HUM 247 / NES 247
Near Eastern Humanities I: From Antiquity to Islam
This course focuses on the Near East from antiquity to the early centuries of Islam. It introduces some of the most important works of literature, politics, ethics, aesthetics, religion, and science which emerged from this pivotal period of history.
Often, the cultural contributions of the Near East are viewed through a western lens, that is to say, in terms of the ‘contribution’ made by Near Eastern cultures to those that flourished in other parts of the world, particularly Europe. Those contributions were, indeed, immense and long lasting (just to quote an example: we still divide time into 60 seconds and 60 minutes because of the work that ancient Babylonian astronomers carried out): this course focuses on the original context from which they emanated.
We ask how, why, and to what ends the Near East sustained such a long period of high humanistic achievement, from Pharaonic Egypt to Islamic Iran, which in turn formed the basis of the high culture of the following millennium.
Religious Texts: Enuma Elish, Hebrew Bible, Avesta, New Testament, Babylonian Talmud, Qurʾan
Visual Art and Material Culture: Pharaonic sculpture, Mesopotamian stele, Jewish magic bowls, Arabic rock inscriptions, Umayyad palace at Qusayr `Amra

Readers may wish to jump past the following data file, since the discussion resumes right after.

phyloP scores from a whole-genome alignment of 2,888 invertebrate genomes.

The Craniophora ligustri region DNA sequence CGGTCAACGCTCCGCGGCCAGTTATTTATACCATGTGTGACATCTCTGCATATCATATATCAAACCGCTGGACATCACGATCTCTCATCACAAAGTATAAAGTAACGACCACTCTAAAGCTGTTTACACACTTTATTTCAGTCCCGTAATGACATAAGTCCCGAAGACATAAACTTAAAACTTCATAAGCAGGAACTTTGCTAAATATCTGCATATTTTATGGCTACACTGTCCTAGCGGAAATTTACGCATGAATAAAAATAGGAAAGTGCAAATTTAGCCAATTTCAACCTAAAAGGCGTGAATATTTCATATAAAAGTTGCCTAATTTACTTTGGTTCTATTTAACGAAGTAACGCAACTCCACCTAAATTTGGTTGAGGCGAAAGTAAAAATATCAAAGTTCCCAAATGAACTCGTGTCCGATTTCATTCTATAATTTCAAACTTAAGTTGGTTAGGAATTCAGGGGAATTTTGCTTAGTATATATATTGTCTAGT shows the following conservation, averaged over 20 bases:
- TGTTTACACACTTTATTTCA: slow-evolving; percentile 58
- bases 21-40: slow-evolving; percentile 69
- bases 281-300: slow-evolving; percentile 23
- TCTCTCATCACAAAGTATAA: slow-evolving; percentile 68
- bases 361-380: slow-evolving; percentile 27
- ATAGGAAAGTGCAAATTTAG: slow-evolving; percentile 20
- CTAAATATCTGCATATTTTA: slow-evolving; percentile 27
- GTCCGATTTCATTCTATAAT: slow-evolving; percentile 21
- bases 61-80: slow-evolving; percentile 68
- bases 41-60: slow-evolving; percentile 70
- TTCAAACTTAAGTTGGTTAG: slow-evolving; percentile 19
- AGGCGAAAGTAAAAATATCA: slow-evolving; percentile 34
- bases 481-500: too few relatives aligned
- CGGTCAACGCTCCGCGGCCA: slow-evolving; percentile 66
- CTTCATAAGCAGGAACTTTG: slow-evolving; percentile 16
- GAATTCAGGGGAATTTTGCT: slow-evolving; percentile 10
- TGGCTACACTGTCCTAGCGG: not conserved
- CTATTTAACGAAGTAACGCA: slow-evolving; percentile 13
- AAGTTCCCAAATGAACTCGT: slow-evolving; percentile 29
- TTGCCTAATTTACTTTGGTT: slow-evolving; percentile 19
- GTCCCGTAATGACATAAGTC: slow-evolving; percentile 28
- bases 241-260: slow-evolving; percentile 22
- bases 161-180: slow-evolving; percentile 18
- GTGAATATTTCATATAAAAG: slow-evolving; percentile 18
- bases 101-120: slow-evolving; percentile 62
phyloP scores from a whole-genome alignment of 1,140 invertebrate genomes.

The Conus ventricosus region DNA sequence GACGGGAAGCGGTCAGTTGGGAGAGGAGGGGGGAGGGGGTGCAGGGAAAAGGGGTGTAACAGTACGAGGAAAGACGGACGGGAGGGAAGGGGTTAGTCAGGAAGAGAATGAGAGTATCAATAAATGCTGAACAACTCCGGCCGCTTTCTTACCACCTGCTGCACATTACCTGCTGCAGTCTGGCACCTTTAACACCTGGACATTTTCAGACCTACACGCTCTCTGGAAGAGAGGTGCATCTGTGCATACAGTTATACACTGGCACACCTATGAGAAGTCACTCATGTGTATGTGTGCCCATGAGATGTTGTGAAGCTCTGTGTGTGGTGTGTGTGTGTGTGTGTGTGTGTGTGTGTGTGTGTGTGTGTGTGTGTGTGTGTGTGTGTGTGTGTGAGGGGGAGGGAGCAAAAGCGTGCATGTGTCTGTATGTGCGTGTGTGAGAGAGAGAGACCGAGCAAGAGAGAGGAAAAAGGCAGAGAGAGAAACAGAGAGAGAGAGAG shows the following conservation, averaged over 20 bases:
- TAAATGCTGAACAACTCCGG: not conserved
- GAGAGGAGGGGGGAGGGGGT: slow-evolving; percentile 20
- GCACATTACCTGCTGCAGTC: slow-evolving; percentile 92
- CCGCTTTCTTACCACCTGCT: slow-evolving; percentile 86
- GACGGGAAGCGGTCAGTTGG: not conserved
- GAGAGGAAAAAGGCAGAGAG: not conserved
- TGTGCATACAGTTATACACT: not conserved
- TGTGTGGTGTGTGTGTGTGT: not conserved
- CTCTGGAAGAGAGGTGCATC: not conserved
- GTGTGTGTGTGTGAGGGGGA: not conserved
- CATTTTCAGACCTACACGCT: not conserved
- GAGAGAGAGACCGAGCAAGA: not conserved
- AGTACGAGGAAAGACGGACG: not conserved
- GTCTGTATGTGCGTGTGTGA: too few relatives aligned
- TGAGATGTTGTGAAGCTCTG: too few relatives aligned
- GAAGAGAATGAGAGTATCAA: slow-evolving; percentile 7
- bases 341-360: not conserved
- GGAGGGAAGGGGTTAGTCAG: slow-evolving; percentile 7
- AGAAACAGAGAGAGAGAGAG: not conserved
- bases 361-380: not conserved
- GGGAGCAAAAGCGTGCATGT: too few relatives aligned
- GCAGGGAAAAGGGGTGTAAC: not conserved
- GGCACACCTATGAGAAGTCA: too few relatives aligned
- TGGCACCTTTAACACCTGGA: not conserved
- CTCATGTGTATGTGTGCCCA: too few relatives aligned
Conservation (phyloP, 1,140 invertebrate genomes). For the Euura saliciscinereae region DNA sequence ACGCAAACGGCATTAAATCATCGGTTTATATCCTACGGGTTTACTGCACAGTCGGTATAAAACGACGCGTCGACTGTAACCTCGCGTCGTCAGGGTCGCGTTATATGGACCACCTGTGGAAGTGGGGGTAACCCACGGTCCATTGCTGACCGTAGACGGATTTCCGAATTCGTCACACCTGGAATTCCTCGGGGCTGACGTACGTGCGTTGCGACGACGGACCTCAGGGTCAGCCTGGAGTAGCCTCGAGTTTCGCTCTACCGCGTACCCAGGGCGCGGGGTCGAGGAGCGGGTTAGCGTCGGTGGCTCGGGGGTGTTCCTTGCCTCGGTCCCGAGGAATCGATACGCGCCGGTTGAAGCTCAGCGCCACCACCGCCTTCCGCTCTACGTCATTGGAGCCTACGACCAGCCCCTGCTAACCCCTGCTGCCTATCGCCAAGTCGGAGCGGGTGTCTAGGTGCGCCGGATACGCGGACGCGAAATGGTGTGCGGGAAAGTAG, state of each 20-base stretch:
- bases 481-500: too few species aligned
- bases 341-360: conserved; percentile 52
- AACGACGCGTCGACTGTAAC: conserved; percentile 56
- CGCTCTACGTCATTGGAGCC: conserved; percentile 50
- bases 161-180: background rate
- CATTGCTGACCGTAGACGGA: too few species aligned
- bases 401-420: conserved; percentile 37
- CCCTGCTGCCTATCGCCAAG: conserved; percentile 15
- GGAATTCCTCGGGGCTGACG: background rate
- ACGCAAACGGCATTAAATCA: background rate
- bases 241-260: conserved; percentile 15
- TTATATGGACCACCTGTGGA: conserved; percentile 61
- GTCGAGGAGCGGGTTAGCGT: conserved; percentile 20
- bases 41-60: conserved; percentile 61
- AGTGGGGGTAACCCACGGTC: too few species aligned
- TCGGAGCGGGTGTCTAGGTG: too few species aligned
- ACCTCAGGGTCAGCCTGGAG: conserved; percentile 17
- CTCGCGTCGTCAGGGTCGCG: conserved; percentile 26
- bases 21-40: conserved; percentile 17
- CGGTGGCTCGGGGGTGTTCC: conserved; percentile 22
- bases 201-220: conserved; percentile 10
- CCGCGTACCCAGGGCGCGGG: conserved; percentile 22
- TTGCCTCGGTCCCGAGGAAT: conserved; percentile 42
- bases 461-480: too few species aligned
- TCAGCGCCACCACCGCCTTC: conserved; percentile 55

Literature: Epic of Gilgamesh, Tale of Khusraw and the Page, War Songs of `Antara bin Shaddad, al-Jahiz’s In Praise of Books
Scientific and Philosophical Texts: Babylonian Astronomical Diaries, Enneads of Plotinus, Book of Thousands of Abu Ma`shar
Historical Texts: Behistun inscription of Darius I, Ecclesiastical History of Eusebius, Letters of the Umayyad Caliphs, History of the Prophets and Kings of al-Tabari
View this course on the Registrar’s website.
HUM 248 / NES 248
This course introduces students to Near Eastern societies and cultures over the last one thousand years. Students will gain an understanding of the historical and political changes that took place in a region that stretches from Andalusia to the Indus valley, from a few centuries after the rise of Islam up to the modern age. We will explore the diverse religious, ethnic, linguistic and ultimately national communities that lived and continue to live in this region. Reading translations of works written originally in Arabic, Persian, Turkish, and Hebrew, students will gain an appreciation of the vastness, interconnectedness, and complexity of the humanistic production of the region.
Al-Ghazali, Path to Sufism
Ibn Battuta, The Travels of Ibn Battuta
Tayyeb Saleh, Season of Migration to the North
The Book of Dede Korkut
Mustafa Ali, The Ottoman Gentleman of the Sixteenth Century: Mustafa Ali’s Tables of Delicacies Concerning the Rules of Social Gatherings
Ahmet Karamustafa, “Sarı Saltık Becomes a Friend of God,” in Tales of God’s Friends: Islamic Hagiography in Translation
Visit this course on the Registrar’s website.